Civil Monetary Penalties:
Review of Federal Agencies' Compliance with the 2018 Annual Inflation Adjustment Requirements
GAO-19-567R: Published: Jul 24, 2019. Publicly Released: Jul 24, 2019.
Federal agencies use civil monetary penalties to punish willful violators and deter future violations. However, if these fines aren't regularly adjusted for inflation, they may lose their effectiveness as a deterrent. Congress enacted the Federal Civil Penalties Inflation Adjustment Act of 1990 partly to address this issue.
In 2015, Congress amended this act to require GAO to annually review agencies' compliance with certain provisions of the act.
In this year's review, we found that most of the 52 agencies that could be subject to the act complied with its publication and reporting requirements for the 2018 inflation adjustment.
A gavel on top of $20 bills
What GAO Found
In this third annual review, GAO found that most federal agencies that could be subject to the Federal Civil Penalties Inflation Adjustment Act of 1990, as amended (IAA), have complied with the provisions of the act to publish annual civil monetary penalty inflation adjustments in the Federal Register and report related information in their 2018 agency financial reports (AFR). However, four agencies did not adjust all civil penalties for inflation or report in their 2018 AFRs related information for some of their civil monetary penalties, and one agency did not publish inflation adjustments in the Federal Register.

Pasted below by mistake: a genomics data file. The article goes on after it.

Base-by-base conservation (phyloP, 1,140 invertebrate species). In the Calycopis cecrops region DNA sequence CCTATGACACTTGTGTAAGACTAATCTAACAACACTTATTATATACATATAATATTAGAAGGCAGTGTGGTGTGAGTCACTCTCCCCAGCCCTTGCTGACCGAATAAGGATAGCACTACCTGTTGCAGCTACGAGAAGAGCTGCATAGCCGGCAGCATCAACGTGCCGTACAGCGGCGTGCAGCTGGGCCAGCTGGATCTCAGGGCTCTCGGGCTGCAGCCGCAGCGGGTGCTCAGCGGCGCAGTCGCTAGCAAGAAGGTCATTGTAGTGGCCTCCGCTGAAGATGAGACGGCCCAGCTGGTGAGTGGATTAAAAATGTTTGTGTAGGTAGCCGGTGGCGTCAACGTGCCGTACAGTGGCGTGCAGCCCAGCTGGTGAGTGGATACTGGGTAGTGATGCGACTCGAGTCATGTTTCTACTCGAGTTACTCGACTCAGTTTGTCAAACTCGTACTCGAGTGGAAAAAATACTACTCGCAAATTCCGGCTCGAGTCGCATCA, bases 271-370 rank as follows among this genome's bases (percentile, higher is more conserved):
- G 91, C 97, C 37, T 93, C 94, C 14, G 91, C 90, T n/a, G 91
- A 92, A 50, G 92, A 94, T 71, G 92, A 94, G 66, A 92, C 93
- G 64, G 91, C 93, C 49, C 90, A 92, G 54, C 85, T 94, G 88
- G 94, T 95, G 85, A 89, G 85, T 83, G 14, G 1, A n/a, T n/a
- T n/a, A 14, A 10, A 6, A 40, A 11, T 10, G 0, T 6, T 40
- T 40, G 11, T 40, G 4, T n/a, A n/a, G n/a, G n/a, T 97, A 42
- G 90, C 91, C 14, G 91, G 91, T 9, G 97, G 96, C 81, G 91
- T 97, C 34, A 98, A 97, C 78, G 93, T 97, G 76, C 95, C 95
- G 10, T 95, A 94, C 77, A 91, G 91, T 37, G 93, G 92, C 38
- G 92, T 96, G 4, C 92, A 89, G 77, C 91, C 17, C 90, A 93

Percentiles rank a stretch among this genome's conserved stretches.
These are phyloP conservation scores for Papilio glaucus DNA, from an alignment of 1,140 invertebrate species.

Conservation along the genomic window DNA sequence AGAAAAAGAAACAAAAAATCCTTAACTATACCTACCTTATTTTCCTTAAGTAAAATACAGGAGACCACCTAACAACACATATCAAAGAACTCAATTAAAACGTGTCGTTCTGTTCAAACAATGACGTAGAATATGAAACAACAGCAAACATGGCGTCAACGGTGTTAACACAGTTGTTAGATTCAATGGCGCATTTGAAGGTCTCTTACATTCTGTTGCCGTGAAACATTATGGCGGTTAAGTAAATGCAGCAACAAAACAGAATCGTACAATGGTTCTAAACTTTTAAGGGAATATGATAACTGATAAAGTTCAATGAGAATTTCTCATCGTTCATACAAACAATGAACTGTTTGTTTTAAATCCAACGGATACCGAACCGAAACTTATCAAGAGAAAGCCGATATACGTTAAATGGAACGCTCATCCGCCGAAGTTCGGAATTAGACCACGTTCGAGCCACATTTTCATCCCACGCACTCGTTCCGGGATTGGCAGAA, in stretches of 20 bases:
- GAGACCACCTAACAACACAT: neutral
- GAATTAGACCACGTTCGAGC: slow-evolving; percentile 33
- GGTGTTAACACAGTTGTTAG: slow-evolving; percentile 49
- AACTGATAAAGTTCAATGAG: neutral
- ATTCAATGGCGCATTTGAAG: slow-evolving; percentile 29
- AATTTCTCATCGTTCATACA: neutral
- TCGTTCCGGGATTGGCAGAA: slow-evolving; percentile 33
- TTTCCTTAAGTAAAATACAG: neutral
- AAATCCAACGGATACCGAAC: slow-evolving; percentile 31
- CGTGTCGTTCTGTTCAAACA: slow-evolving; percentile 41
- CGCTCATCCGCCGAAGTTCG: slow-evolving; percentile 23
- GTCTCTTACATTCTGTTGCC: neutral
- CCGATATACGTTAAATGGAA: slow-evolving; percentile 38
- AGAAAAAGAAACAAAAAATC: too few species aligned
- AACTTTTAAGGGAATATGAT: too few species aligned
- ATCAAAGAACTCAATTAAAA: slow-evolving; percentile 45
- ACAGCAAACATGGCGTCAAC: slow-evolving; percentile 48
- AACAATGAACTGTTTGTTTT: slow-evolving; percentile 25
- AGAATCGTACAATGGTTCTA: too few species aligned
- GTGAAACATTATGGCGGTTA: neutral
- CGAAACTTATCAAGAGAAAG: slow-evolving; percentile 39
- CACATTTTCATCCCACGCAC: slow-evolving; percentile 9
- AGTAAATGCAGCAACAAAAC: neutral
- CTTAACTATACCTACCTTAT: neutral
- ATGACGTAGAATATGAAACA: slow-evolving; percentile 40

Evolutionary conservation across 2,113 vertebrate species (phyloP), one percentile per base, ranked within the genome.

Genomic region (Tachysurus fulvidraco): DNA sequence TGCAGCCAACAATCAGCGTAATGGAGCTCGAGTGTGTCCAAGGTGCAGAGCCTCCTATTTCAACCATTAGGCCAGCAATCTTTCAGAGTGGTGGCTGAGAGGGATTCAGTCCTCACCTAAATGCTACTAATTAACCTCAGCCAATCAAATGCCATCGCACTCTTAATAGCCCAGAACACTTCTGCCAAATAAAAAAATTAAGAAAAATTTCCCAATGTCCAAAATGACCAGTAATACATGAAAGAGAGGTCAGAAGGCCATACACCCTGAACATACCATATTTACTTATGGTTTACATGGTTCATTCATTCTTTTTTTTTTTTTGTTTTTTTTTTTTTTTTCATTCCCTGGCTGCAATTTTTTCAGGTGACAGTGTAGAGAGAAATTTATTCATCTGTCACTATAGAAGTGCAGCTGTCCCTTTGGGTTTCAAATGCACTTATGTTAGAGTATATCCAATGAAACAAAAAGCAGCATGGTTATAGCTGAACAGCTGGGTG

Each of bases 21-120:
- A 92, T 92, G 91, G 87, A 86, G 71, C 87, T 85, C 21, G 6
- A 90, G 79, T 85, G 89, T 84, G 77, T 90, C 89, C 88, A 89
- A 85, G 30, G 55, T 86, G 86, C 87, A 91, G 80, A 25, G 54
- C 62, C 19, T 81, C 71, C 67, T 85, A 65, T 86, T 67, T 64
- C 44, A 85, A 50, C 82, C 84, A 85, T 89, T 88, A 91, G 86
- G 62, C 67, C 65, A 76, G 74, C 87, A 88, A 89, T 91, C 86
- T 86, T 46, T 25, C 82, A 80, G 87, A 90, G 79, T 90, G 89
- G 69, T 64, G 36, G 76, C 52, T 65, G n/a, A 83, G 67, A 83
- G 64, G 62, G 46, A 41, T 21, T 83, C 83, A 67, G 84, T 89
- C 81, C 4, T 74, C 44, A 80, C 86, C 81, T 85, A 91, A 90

Why GAO Did This Study
The IAA includes a provision, added in 2015, requiring GAO to annually submit to Congress a report assessing agencies’ compliance with the annual inflation adjustments required by the act. This is the third annual report responding to this requirement.
For more information, contact Paula M. Rascona at (202) 512-9816 or firstname.lastname@example.org.